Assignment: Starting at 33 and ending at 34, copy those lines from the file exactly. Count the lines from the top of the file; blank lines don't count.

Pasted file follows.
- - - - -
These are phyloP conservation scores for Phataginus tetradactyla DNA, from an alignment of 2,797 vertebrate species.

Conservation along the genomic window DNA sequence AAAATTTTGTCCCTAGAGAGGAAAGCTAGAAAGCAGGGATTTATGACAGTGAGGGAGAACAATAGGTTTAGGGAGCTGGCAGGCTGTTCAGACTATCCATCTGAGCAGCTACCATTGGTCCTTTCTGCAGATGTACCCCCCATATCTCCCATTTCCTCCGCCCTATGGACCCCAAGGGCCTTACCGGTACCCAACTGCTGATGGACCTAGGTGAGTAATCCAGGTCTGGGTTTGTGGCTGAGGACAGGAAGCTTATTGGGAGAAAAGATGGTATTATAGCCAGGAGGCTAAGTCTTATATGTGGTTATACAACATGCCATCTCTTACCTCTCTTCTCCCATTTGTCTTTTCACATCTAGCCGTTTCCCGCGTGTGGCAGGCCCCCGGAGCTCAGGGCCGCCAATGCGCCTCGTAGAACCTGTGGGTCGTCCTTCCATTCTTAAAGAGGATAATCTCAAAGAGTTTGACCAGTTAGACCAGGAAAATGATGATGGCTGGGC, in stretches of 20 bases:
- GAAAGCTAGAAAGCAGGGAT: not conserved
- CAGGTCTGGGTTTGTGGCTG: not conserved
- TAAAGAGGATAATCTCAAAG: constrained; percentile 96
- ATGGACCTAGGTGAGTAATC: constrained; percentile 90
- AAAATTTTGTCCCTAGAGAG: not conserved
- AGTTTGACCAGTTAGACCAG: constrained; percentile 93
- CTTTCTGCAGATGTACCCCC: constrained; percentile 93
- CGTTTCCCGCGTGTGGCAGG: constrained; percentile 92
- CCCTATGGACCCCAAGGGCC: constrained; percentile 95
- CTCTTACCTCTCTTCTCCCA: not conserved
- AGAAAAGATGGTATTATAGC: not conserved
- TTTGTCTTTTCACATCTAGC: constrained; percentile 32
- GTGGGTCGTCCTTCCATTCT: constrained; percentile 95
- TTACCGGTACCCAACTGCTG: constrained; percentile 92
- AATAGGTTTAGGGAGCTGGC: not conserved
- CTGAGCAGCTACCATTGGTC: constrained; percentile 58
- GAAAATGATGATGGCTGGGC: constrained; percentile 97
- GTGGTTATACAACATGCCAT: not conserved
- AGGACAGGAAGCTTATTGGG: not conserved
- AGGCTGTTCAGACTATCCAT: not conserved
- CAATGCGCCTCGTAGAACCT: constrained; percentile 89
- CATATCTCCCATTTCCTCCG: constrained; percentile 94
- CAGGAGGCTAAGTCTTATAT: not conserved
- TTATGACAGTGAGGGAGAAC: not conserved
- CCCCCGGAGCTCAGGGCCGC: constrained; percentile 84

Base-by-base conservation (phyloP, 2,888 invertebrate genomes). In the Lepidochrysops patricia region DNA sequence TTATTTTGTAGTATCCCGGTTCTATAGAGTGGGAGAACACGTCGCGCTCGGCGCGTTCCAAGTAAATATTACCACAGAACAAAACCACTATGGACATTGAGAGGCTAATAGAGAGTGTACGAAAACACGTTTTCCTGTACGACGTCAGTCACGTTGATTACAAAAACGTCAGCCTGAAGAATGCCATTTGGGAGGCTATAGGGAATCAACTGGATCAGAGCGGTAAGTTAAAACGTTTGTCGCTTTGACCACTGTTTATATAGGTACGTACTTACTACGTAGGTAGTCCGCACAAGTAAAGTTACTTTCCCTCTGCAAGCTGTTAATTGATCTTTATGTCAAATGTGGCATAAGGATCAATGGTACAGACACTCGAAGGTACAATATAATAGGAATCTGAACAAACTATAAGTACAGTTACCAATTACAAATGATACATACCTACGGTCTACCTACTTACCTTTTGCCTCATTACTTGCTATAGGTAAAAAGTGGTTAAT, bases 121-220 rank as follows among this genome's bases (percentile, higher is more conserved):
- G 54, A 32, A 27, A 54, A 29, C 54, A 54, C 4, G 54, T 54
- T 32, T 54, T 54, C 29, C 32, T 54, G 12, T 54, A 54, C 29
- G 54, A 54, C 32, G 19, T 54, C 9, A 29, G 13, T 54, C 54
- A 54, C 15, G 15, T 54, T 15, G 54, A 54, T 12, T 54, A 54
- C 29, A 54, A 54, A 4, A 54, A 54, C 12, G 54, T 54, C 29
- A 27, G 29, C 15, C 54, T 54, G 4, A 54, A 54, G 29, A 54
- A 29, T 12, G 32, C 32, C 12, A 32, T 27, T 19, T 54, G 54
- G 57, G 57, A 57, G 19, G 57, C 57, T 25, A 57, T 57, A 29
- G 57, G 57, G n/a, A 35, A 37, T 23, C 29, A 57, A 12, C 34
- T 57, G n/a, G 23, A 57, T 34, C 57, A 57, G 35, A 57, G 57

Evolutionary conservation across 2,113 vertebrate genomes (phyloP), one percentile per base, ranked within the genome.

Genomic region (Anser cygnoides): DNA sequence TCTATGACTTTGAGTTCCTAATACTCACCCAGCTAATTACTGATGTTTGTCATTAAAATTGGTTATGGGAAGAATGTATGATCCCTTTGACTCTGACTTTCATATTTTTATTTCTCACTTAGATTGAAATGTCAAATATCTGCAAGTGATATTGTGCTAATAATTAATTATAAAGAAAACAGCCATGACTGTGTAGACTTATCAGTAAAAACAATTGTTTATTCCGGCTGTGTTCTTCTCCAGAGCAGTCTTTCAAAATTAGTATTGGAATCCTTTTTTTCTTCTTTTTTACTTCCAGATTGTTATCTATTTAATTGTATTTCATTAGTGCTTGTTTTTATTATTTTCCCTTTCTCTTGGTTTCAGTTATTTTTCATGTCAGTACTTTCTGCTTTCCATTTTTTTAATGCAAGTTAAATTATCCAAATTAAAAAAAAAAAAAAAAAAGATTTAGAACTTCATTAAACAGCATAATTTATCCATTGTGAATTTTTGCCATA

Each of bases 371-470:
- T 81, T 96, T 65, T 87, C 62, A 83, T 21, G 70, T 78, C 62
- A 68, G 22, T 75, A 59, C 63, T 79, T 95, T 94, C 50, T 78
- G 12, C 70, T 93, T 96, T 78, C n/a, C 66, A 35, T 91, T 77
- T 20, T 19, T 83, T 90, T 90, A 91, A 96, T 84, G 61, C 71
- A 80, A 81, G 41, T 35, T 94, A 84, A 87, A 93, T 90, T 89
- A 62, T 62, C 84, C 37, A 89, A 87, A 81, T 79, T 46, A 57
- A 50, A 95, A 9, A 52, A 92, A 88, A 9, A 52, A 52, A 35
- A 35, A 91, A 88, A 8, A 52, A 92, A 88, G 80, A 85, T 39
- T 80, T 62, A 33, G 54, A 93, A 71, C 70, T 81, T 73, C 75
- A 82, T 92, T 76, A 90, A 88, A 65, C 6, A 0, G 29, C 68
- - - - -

- C 29, A 54, A 54, A 4, A 54, A 54, C 12, G 54, T 54, C 29
- A 27, G 29, C 15, C 54, T 54, G 4, A 54, A 54, G 29, A 54